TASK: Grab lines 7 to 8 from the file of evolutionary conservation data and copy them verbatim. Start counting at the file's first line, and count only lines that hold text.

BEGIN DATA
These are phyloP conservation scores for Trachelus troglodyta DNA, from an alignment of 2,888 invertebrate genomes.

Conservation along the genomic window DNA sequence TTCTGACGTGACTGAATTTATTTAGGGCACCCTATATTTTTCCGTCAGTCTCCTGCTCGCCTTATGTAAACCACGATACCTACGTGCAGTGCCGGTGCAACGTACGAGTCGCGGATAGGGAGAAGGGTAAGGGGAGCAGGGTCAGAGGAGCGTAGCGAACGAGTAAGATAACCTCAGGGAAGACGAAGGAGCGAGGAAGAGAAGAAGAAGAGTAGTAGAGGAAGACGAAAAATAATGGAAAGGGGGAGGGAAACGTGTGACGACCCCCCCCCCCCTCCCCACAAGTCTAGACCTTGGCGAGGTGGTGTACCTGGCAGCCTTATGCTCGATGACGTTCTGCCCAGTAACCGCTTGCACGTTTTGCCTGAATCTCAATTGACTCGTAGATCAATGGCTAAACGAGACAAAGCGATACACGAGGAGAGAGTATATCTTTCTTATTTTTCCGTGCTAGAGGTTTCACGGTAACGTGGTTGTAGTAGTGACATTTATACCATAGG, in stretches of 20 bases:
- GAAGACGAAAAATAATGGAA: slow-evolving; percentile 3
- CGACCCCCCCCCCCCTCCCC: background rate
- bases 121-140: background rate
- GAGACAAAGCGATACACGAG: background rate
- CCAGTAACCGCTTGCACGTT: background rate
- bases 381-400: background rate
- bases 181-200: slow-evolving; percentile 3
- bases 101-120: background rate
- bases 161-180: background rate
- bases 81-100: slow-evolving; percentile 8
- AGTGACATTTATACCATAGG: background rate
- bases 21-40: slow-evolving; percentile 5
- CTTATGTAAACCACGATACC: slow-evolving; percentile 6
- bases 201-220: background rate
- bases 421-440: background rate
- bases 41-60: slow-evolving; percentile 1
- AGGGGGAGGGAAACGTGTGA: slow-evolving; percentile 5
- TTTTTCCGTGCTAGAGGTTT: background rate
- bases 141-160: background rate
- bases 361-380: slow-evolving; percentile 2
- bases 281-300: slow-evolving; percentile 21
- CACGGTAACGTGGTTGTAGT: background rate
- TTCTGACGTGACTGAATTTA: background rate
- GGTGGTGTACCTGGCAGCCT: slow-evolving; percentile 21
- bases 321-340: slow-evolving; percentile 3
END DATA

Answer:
- CCAGTAACCGCTTGCACGTT: background rate
- bases 381-400: background rate